Published: 07/03/2018 13:00 - Updated: 06/03/2018 12:50

Legends of Inverness come to life in new digital project

Written byVal Sweeney


digital trail
Darroch McNaught uses the app to make a unicorn appear.

VISITORS to Inverness will be able to enjoy a close encounter with Nessie, or take a peek into the town jail at the time of the Highland clearances thanks to a trailblazing project using cutting-edge technology.

In what is being claimed a first for the UK, a digital trail using augmented reality will be launched this spring, bringing the city’s legends and landmarks to life.

The project, HighlandAR–Legends, is being led by Highland Council which has teamed up with city games and app developer DeuXality.

People will be able to download a free app on to their smartphones or tablets, enabling them to access a range of animated graphics and text when they point their devices at a series of strategically-placed artworks around the city centre.

The technology is similar to that used for the Pokemon Go game craze.

It could also generate revenue for the cash-strapped council.

The project – initially revealed by the Inverness Courier – has been under development for more than year.

But business and civic representatives have been given a sneak preview and invited to give their feedback.

The council’s communication and resilience manager Ruth Cleland said the venture was attracting interest even before being launched.

""It is a first for the UK," she said.  "There are digital trails in cities elsewhere but none use augmented reality as far as we know.

"Other places across the Highlands are interested as well as the islands."

Set to be launched in April, it will feature seven pieces of artwork designed by a local artist and an Inverness youngster.

Subjects include Inverness Castle; 17th century Highland prophet the Brahan Seer; the market fire of 1889; prisoners in the tower and unicorns and fairies.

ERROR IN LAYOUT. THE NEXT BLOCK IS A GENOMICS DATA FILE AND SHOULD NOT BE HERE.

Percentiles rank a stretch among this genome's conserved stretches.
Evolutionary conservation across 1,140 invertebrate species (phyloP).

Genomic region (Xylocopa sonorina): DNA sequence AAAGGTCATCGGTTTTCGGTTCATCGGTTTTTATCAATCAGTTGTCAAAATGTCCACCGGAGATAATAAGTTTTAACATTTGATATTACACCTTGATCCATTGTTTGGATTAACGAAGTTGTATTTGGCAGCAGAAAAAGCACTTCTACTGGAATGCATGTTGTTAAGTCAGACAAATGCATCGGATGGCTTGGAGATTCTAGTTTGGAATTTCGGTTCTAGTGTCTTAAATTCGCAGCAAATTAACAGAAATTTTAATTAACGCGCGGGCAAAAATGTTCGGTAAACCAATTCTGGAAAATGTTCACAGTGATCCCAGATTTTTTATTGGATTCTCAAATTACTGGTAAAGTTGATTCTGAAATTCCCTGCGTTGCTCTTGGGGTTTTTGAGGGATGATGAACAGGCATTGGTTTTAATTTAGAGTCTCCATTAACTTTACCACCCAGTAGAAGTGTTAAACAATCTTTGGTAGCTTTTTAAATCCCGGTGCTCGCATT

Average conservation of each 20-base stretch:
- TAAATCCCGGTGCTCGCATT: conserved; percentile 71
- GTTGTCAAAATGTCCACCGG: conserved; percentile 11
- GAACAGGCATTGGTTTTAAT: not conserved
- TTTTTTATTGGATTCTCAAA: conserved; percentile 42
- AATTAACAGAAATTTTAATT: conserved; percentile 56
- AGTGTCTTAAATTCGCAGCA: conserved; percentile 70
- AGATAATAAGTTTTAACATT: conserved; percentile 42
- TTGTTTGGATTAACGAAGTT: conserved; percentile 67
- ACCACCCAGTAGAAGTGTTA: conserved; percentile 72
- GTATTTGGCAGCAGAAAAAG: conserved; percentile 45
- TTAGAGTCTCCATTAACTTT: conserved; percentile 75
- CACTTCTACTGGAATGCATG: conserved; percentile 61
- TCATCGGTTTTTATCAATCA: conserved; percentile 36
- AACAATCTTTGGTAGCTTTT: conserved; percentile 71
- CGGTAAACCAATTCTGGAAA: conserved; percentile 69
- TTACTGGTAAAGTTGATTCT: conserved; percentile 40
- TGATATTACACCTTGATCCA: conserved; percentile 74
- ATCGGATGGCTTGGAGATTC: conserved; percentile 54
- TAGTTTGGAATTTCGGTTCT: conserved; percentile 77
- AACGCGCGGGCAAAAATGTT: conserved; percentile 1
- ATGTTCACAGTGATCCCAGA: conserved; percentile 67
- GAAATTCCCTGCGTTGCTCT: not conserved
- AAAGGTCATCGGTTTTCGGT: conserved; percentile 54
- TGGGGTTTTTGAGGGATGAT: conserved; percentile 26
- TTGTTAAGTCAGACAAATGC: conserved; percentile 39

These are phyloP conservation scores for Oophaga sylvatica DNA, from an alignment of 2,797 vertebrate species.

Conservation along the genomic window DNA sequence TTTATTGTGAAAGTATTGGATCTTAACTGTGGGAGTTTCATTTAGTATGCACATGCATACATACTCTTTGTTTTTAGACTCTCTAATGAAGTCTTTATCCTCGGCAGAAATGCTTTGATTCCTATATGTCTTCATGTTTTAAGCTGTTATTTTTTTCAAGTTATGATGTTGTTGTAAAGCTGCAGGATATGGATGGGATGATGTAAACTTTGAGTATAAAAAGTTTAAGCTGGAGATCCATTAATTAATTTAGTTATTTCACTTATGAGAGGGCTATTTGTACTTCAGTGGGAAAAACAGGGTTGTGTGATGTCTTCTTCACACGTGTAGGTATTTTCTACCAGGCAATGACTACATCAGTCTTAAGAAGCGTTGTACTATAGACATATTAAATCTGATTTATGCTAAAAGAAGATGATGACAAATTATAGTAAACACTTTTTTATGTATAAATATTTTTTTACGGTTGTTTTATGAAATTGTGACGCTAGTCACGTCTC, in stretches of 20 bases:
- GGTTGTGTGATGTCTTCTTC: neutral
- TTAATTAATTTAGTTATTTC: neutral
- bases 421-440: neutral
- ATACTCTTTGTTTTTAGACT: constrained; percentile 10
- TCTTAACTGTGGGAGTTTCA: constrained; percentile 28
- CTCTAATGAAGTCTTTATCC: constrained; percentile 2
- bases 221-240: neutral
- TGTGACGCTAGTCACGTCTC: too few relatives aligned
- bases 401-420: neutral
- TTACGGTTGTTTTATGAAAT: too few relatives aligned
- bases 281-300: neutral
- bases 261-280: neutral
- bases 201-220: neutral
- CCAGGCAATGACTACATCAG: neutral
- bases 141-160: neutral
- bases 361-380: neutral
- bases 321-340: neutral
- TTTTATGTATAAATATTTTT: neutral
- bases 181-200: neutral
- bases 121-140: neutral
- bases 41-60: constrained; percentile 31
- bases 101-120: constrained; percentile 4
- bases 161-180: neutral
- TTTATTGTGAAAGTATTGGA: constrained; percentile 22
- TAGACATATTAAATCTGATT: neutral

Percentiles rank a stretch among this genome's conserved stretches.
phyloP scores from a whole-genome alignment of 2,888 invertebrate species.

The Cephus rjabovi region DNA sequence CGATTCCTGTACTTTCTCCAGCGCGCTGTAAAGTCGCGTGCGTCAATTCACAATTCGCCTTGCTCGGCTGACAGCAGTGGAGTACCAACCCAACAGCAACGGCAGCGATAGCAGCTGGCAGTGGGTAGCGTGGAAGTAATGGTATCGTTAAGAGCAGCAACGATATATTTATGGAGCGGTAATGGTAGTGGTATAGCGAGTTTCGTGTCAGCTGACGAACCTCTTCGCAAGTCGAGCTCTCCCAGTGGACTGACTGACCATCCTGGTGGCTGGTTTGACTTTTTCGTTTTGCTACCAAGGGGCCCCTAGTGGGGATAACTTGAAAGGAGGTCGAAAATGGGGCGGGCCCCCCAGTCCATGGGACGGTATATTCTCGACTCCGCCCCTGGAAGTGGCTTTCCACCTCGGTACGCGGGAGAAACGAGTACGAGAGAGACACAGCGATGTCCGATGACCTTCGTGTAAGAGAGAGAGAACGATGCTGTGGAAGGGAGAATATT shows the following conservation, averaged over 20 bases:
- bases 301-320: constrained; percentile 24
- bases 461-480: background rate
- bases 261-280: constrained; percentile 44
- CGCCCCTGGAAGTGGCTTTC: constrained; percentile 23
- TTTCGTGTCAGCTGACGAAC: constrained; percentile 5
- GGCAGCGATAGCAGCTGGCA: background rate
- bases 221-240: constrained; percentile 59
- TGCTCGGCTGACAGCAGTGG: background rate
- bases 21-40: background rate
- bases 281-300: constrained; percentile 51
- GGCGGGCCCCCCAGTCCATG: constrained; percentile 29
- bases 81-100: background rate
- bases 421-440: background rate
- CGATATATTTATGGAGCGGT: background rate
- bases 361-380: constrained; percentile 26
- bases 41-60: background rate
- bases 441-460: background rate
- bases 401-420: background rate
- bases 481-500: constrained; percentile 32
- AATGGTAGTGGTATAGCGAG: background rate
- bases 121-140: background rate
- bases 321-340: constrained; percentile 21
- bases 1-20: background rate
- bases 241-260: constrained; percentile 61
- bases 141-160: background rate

The development costs amount to less than £15,000 using money from the Inverness Common Good Fund.

But it could bring an economic boost to the council through online advertising plus spin-off merchanise such as coasters.

The technology could also be adapted for use at other visitor attractions under the branding HighlandAR.

Darroch McNaught, founder of DeuXality, has enjoyed the challenge of the project.

"It has been a labour of love," said Mr McNaught who trained as an animator at Abertay University.

"The interesting thing about augmented reality is that anything you can conceive can be delivered."

Previously, he worked with Inverness Museum and Art Gallery to create an augmented reality experience for an exhibition to mark the national Festival of Architecture.

Council graphic designer Kirsty Forster believes the trail will bring more visitors to Inverness and also provide local people with a new experience.

"It will perhaps help them see areas of the city, they may not have seen before," she said.

"It will take them along a route and add a bit of fun."

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